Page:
On C-SPAN Radio’ s historic Supreme Court Oral Argument this week: “County Sheriffs Jay Printz and Richard Mack, petitioners v. United States, respondent.” This 1997 case is about Congressional authority and the Tenth Amendment, cited by many of the current state challenges to the health care law.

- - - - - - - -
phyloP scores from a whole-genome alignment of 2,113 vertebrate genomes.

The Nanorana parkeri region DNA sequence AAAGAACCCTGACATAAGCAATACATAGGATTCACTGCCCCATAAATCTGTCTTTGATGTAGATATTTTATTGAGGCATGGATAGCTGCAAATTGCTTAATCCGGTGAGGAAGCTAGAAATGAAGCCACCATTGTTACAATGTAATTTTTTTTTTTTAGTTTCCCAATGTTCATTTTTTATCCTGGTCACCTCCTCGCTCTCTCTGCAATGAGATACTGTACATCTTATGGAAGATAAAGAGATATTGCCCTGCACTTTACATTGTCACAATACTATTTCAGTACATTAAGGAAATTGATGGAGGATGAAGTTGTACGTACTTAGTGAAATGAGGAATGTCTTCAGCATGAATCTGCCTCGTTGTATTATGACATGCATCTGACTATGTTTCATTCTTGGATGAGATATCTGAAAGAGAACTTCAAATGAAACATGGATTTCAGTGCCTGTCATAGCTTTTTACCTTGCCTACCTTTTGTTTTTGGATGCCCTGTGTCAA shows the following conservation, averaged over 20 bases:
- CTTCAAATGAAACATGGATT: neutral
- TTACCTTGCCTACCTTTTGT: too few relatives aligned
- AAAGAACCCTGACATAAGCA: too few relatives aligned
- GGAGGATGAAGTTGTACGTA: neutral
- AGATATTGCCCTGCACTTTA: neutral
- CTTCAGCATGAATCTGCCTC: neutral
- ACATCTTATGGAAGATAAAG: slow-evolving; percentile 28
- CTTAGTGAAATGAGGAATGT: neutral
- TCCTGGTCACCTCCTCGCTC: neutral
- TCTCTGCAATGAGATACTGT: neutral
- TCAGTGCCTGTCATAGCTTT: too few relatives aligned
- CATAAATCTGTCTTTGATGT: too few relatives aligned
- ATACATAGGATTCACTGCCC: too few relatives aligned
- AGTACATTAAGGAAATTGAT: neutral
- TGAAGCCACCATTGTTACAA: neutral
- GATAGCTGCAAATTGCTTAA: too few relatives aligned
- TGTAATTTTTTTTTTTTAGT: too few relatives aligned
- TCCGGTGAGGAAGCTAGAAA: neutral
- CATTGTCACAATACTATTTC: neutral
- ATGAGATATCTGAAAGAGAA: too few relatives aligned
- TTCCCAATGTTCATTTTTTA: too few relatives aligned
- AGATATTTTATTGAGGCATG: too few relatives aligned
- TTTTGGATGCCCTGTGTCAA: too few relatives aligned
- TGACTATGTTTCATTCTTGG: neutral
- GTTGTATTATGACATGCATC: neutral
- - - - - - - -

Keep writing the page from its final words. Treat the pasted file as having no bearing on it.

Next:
The Brady Handgun Violence Prevention act (or Brady Bill) required "local chief law enforcement officers" (CLEOS) to perform background-checks on prospective handgun purchasers, until such time as the Attorney General established a federal system for this purpose. Ravelli County, Montana Sheriff Jay Printz and Graham County, Arizona Sheriff Richard Mack, separately challenged the constitutionality of this interim provision of the Brady Bill on behalf of CLEOS in Montana and Arizona respectively. In both cases, District courts found the background-checks unconstitutional, but ruled that since this requirement was severable from the rest of the Brady Bill, a voluntary background-check system could remain. On appeal from the Ninth Circuit's ruling that the interim background-check provisions were constitutional, the U.S. Supreme Court agreed to hear and consolidate the two cases.